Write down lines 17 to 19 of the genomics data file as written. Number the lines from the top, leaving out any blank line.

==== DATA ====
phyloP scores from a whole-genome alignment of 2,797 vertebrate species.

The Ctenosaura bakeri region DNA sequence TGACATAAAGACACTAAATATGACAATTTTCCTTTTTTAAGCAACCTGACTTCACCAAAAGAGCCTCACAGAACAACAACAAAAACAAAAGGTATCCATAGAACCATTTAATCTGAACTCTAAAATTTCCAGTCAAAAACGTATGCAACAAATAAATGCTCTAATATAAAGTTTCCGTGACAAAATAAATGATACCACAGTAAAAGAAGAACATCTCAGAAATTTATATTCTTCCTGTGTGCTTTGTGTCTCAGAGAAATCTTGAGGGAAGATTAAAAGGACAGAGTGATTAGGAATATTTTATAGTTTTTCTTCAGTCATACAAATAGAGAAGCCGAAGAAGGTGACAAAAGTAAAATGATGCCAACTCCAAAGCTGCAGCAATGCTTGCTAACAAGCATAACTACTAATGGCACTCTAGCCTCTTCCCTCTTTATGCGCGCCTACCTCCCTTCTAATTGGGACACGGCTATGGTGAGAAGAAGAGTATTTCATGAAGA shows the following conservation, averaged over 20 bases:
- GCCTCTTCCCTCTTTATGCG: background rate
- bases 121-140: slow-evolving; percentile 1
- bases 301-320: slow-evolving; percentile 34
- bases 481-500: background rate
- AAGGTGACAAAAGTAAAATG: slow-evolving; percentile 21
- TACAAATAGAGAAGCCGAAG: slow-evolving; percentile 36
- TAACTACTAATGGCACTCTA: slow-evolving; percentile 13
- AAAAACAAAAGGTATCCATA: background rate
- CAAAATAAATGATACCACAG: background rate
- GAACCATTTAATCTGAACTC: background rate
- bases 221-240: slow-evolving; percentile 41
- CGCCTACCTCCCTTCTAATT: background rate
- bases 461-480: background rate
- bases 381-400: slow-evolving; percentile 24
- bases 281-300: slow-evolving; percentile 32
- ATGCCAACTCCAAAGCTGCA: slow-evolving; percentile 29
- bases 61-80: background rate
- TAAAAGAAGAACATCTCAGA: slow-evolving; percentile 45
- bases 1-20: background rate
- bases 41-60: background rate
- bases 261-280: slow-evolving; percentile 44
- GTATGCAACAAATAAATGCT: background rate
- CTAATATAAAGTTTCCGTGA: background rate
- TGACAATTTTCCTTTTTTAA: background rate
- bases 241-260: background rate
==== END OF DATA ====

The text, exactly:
- bases 281-300: slow-evolving; percentile 32
- ATGCCAACTCCAAAGCTGCA: slow-evolving; percentile 29
- bases 61-80: background rate